What are transgenic foods? What are positives effects and what are adverse effects for human beings?
Food and Feed are generally derived from plants and animals which have been grown and bred by humans for several thousand years. Over time, these plants and animals have undergone substantial genetic changes as those with the most desirable characteristics were chosen for breeding the next generation.
The desirable characteristics were developed by selecting from naturally occurring variations in the genetic make-up of those individuals and breeding to combine or enhance these characteristics. In recent times, it has become possible to modify the genetic material of living cells and organisms using modern gene transfer technologies. Genes which cause expression of desirable traits (eg modified starch production and disease resistance in potato) were selected from organisms, such as bacteria, and transferred into plants, to alter their genetic material (DNA) in order to produce these desirable characteristics. For example microrganisms have been genetically modified to produce new pharmaceutical products, plants to produce pest and disease resistance and animals (eg fish) to grow more rapidly. All organisms modified in such way are called genetically modified organisms (GMOs). The food and feed which contains or consist of such GMOs, or are produced from GMOs, are called genetically modified (GM) food or feed. Organisms to which foreign inheritable genes have been introduced by genetic methods are called transgenic organisms.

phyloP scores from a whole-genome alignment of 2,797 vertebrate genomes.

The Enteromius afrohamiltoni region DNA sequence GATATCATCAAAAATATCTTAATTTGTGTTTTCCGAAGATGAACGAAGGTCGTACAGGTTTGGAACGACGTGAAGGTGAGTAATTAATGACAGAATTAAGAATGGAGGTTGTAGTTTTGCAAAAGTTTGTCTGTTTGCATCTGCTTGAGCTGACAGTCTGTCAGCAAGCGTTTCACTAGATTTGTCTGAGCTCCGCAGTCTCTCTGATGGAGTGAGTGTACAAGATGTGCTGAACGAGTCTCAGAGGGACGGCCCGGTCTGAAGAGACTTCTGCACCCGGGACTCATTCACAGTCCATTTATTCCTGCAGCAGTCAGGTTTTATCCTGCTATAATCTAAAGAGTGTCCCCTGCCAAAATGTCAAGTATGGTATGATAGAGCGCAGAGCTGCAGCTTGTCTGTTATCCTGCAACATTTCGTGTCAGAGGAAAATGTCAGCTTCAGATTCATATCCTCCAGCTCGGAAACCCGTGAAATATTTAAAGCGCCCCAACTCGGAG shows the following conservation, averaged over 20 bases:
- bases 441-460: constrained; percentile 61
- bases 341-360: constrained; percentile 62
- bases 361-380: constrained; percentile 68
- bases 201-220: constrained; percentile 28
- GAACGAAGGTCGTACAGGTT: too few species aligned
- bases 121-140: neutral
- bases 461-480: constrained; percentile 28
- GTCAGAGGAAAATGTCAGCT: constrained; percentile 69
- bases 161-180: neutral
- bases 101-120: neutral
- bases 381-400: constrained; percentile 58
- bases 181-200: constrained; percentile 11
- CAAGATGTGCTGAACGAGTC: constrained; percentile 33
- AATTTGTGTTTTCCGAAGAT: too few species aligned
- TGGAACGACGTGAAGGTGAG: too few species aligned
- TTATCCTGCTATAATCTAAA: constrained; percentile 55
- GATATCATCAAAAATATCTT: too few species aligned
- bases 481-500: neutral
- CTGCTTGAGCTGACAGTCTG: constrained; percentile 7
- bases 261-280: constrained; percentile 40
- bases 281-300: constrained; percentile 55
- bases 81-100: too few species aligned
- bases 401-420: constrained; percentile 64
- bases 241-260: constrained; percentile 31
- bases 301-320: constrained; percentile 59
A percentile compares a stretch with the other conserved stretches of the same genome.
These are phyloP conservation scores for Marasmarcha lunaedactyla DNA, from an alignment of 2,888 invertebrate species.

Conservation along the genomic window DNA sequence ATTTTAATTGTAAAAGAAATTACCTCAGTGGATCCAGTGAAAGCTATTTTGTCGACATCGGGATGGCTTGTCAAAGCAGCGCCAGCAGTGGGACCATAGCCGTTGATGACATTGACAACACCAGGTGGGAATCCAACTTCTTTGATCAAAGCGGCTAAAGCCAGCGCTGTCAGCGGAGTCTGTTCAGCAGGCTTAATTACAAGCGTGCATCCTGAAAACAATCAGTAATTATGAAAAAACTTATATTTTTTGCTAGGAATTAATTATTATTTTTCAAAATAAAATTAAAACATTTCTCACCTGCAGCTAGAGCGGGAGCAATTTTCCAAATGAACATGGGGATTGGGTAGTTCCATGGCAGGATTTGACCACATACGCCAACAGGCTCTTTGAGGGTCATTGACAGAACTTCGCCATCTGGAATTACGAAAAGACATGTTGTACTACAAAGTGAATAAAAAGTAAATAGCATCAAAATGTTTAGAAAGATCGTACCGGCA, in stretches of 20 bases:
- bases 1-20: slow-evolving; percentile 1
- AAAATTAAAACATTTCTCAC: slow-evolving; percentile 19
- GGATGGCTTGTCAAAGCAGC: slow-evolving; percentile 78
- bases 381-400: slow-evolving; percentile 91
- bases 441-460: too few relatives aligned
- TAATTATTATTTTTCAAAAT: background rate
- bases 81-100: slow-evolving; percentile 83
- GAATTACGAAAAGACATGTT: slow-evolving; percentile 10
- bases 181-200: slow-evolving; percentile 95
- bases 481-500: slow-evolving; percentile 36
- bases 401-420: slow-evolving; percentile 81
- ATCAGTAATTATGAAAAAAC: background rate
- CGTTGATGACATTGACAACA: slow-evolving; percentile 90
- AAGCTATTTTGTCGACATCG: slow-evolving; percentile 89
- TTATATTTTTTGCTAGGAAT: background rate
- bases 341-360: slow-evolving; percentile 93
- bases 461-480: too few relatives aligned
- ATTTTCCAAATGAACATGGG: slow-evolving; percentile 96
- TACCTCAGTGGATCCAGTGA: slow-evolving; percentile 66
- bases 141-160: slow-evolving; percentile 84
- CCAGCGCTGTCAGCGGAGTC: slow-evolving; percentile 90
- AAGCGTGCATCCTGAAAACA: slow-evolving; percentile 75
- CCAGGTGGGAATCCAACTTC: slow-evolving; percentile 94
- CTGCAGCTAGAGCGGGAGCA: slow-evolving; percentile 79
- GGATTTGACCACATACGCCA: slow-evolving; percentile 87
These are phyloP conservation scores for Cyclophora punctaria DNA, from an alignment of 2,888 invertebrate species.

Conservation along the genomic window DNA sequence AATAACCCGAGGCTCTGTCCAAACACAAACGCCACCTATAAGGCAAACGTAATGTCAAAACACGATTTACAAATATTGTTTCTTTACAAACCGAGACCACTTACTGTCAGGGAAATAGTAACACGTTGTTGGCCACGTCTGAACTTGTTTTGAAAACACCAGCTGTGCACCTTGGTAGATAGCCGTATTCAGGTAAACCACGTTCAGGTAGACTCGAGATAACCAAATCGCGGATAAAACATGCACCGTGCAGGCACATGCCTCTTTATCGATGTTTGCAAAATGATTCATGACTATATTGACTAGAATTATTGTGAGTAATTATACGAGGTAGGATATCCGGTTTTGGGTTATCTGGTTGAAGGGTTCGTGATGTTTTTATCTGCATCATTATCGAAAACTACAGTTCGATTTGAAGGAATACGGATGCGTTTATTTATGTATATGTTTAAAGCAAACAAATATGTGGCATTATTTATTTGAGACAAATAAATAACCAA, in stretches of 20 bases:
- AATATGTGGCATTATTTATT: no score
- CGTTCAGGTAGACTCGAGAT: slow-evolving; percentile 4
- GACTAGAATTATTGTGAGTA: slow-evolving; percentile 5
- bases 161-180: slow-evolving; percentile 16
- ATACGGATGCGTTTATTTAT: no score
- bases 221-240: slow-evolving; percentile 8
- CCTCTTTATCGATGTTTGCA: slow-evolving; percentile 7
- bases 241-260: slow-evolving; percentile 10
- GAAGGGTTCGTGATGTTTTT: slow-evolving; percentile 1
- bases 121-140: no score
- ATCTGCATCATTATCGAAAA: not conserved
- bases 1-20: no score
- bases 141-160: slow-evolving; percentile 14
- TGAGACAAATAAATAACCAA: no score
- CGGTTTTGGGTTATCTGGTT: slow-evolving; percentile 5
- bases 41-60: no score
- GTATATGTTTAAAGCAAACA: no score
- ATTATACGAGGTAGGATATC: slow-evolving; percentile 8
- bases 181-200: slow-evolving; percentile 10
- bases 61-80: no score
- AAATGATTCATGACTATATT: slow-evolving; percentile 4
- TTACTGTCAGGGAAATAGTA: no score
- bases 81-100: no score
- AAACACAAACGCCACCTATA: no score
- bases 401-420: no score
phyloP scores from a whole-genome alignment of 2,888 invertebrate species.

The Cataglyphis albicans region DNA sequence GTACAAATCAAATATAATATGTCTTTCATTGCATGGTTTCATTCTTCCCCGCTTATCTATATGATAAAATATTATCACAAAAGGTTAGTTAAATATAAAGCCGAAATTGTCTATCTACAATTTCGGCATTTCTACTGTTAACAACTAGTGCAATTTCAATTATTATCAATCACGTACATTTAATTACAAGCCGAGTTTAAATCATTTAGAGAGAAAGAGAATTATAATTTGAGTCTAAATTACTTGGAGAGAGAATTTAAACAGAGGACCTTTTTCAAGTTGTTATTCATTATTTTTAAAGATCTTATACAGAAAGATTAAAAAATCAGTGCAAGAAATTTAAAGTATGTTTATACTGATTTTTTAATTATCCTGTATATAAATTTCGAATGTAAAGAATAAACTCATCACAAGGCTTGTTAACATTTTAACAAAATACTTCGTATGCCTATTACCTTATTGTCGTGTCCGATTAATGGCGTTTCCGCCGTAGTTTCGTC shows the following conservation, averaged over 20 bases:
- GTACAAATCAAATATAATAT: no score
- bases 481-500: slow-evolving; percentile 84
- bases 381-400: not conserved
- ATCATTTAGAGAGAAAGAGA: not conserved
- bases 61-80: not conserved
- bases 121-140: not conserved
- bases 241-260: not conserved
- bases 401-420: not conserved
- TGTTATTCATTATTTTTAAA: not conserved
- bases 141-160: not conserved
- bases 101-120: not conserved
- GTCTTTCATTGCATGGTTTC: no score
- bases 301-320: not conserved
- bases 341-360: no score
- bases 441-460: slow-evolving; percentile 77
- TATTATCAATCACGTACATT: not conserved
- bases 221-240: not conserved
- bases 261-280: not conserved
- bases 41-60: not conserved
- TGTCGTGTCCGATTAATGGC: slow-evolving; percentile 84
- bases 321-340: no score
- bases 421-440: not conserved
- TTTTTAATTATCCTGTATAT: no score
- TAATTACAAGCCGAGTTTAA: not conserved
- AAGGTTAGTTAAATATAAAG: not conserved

The use of GMOs in food can offer benefits in agricultural practices, food quality, nutrition and health. Today the use genetic modification has already shown that an increased biological resistance to specific pests and diseases, including those caused by viruses, can reduce the need for chemical pesticides and decreasing the risk of crop failure. In China the use of GM insect resistant cotton has dramatically reduced the incidence of pesticide poisoning amongst farmer workers. In the future it will also be possible to enhance the nutritive value of crops by improving desirable functional characteristics, such as reduced allergenicity or toxicity as well as altered protein or fat content and increased phytochemical or nutrient content. This technology may help fighting malnutrition problems - such as deficiencies in vitamin A, iron, iodine, and zinc.
Introducing a genetically modified food product in the European market is strictly regulated and is dependant upon an extensive food safety evaluation. Genetically modified plants are firmly checked for their safety and only plants that are regarded as save are admitted. GMOs have been widely cultivated since 1997, and now over 60 million hectare are grown worldwide. No adverse effects on human health have been scientifically recorded in commercialised GM foods, though there have been unconfirmed reports from various sources, some of which have been scientifically investigated and found not to be associated with GMOs. In July 2003 the expert committee of the British Science Review´s panel presented an evaluation of 600 scientific proved studies concerning GMOs. The result: all previous GMO products are regarded as safe.
Regulation (EC) 1829/2003 of the European Parliament and of the Council of 22 September 2003 on genetically modified food and feed.
"How is it possible for transgenic plants to provide a higher nutritional value?"
"Current GM foods can bring benefits but safety assessments must continue"
WHO: 20 questions